br Activity based probes br Characterization of coronavirus
Characterization of coronavirus-encoded DUBs with activity-based probes To study the activity of specific DUBs, investigators frequently take advantage of the ~10kDa (monoUb or Ubl ABP) or ~20kDa (DiUb ABP) increase in MW on probe labeling. SDS-PAGE analysis or blotting for an individual DUB, and comparing the intensities of the larger (labeled) band to the smaller (unlabeled) band, which allows the reactivity of the DUB toward the probe to be inferred. Here, we demonstrate how a typical experiment can be performed, by showing analysis of the MERS-CoV-encoded papain like cysteine protease (abbreviated PLpro), a viral DUB, upon incubation with our panel of ABPs. Additionally, having access to both “proximal” and “in-between” diUb probes we will demonstrate their use in the investigation of the binding interfaces that play a role in the specificity of the coronavirus-encoded DUBs MERS-CoV PLpro and SARS-CoV PLpro.
Conclusions and outlook The introduction of ABPs into living cells permit visualization and in-cell enzymology in a spatial, temporal, and substrate context, allowing study of the intrinsic regulation by cellular signaling events such as phosphorylation of DUBs to enhance their proteolytic activity as highlighted by the necessity of serine phosphorylation of OTUD5/DUBA (Huang et al., 2012). Most ABP profiling experiments are currently performed using either recombinant enzymes or cell lysates, although several methods allowing their biochemical study in a functional cellular environment are emerging, such as electroporation (Mulder et al., 2016) or the use of cell-penetrating peptides (Gui et al., 2018; Shahul Hameed, Sapmaz, Gjonaj, Merkx, & Ovaa, 2018).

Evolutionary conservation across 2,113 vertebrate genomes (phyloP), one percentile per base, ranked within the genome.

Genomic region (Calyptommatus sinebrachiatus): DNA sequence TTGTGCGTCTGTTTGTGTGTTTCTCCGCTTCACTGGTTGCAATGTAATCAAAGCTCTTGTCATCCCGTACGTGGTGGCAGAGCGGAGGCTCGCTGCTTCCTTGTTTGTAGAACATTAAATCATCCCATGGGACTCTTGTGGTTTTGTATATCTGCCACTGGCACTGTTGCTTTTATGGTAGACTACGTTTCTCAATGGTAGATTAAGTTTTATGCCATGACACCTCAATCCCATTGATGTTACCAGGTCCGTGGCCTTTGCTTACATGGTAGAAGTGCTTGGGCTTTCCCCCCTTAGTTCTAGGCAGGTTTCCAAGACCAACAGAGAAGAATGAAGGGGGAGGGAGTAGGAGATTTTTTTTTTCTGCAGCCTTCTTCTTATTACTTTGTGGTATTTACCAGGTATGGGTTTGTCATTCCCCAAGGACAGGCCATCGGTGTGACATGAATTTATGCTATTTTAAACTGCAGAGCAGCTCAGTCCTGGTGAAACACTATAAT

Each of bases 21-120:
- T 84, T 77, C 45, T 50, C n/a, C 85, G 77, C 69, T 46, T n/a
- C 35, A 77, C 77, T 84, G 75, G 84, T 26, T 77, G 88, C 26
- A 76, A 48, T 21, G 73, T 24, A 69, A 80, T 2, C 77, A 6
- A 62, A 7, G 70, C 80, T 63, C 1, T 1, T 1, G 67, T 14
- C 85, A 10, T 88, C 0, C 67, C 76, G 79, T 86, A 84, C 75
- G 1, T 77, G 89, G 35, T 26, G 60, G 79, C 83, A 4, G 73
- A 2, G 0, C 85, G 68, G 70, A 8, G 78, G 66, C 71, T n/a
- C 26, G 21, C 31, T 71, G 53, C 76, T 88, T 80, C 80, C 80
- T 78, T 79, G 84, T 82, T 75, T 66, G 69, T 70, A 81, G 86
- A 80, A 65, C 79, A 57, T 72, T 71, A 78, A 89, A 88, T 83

Introduction Research from the past several decades has implicated the posttranslational modifier ubiquitin (Ub) in the regulation of nearly all aspects of cellular signaling, including fundamental roles in proteasome-mediated protein degradation, 832 582 4016 progression, and immune responses. The breadth of cellular roles played by Ub stems in part from its ability to be further posttranslationally modified. Modification of Ub can take the form of additional ubiquitination at one or several of its eight possible amide linkage points, creating complex polyUb chains; by modification with a Ub-like modifier (UBL) such as NEDD8 or SUMO; or through the addition of small chemical groups such as phosphorylation or acetylation (Swatek & Komander, 2016). The combinatorial possibilities of these alterations are enormous and give rise to what is sometimes called the “Ub code” (Komander & Rape, 2012). While the significance for many aspects of the Ub code remain to be deciphered, it is clear from the immense body of work at hand that breakdown or dysregulation of Ub signaling can result in severe health-related consequences (Rape, 2018). Therefore, all aspects of the Ub system are under tight control by hundreds of enzymes that together constitute the “writers,” “readers,” and “erasers” of the Ub code. Writer enzymes, consisting of the E1 Ub-activating, E2 Ub-conjugating, and E3 Ub-ligating enzymes, regulate the synthesis of defined Ub signals on specific targets. Reader proteins recognize these signals and help elicit the desired cellular outcomes. Eraser enzymes, also known as deubiquitinases (DUBs), are key regulators of the Ub system. Humans encode approximately 100 DUB genes belonging to seven protease families (Haahr et al., 2018; Hermanns et al., 2018; Hewings et al., 2018; Kwasna et al., 2018; Mevissen & Komander, 2017). Additional proteases are specific toward UBL modifiers; herein we collectively refer to all Ub/UBL proteases as DUBs for simplicity. These specialized proteases hydrolyze the isopeptide or peptide linkage at the carboxy-terminus of the Ub/UBL modifier that links it to substrate primary amine groups, usually lysine side chains, thus reversing the action of the writer enzyme and recycling the Ub/UBL back into the free pool for future rounds of conjugation. DUBs can be exquisitely specific for discrete cellular targets, either by selecting particular forms of the modification (e.g., OTULIN (Keusekotten et al., 2013; Rivkin et al., 2013)), by recognizing the modified substrate (e.g., the SAGA complex (Morgan et al., 2016)), or via regulation of subcellular localization (e.g., USP30 (Bingol et al., 2014)) (reviewed in Mevissen & Komander, 2017). Owing to their roles as key regulators of the Ub signal, DUBs have recently become a popular target for pharmacological intervention (Gavory et al., 2018; Kategaya et al., 2017; Lamberto et al., 2017; Pozhidaeva et al., 2017; Turnbull et al., 2017) and show potential for “drugging the undruggable” (Huang & Dixit, 2016).